—  Cesare Pavese Italian poet, novelist, literary critic, and translator 1908 - 1950

This Business of Living (1935-1950)

Solomon photo
Julius Nyerere photo
Thomas Berry photo
Sadegh Hedayat photo
Max Scheler photo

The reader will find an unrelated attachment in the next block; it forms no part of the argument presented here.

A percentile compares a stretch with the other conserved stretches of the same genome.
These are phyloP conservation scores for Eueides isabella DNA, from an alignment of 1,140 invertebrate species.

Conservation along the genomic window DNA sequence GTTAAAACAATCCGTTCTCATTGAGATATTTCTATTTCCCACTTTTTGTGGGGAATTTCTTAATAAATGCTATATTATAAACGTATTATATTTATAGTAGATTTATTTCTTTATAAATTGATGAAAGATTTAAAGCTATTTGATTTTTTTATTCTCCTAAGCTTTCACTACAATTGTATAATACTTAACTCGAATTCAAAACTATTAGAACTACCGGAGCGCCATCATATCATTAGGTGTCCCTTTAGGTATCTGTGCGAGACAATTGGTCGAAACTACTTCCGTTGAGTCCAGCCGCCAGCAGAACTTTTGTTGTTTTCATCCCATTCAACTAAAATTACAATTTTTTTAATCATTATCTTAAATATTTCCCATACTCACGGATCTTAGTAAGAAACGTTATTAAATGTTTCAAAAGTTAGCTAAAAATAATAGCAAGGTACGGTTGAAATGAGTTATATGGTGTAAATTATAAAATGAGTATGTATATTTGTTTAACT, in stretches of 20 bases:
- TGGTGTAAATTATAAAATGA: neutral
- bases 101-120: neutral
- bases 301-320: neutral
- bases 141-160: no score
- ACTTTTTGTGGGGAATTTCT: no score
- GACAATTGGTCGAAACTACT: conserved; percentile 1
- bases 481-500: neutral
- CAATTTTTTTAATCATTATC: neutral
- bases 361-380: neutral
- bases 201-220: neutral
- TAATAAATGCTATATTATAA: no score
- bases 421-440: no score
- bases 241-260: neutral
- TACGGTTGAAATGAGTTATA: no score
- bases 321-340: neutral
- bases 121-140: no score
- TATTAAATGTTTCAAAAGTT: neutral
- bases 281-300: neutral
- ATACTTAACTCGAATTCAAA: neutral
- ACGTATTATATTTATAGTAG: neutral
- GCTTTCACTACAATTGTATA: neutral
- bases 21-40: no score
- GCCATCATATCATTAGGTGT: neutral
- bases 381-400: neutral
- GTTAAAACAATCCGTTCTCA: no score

„One cannot love anybody without turning away from oneself. However, the crucial question is whether this movement is prompted by the desire to turn toward a positive value, or whether the intention is a radical escape from oneself. “Love” of the second variety is inspired by self-hatred, by hatred of one’s own weakness and misery. The mind is always on the point of departing for distant places. Afraid of seeing itself and its inferiority, it is driven to give itself to the other—not because of his worth, but merely for the sake of his “otherness.” Modern philosophical jargon has found a revealing term for this phenomenon, one of the many modern substitutes for love: “altruism.” This love is not directed at a previously discovered positive value, nor does any such value flash up in the act of loving: there is nothing but the urge to turn away from oneself and to lose oneself in other people’s business. We all know a certain type of man frequently found among socialists, suffragettes, and all people with an ever-ready “social conscience”— the kind of person whose social activity is quite clearly prompted by inability to keep his attention focused on himself, on his own tasks and problems. Looking away from oneself is here mistaken for love! Isn’t it abundantly clear that “altruism,” the interest in “others” and their lives, has nothing at all to do with love? The malicious or envious person also forgets his own interest, even his “preservation.” He only thinks about the other man’s feelings, about the harm and the suffering he inflicts on him. Conversely, there is a form of genuine “self-love” which has nothing at all to do with “egoism.” It is precisely the essential feature of egoism that it does not apprehend the full value of the isolated self. The egoist sees himself only with regard to the others, as a member of society who wishes to possess and acquire more than the others. Selfdirectedness or other-directedness have no essential bearing on the specific quality of love or hatred. These acts are different in themselves, quite independently of their direction.“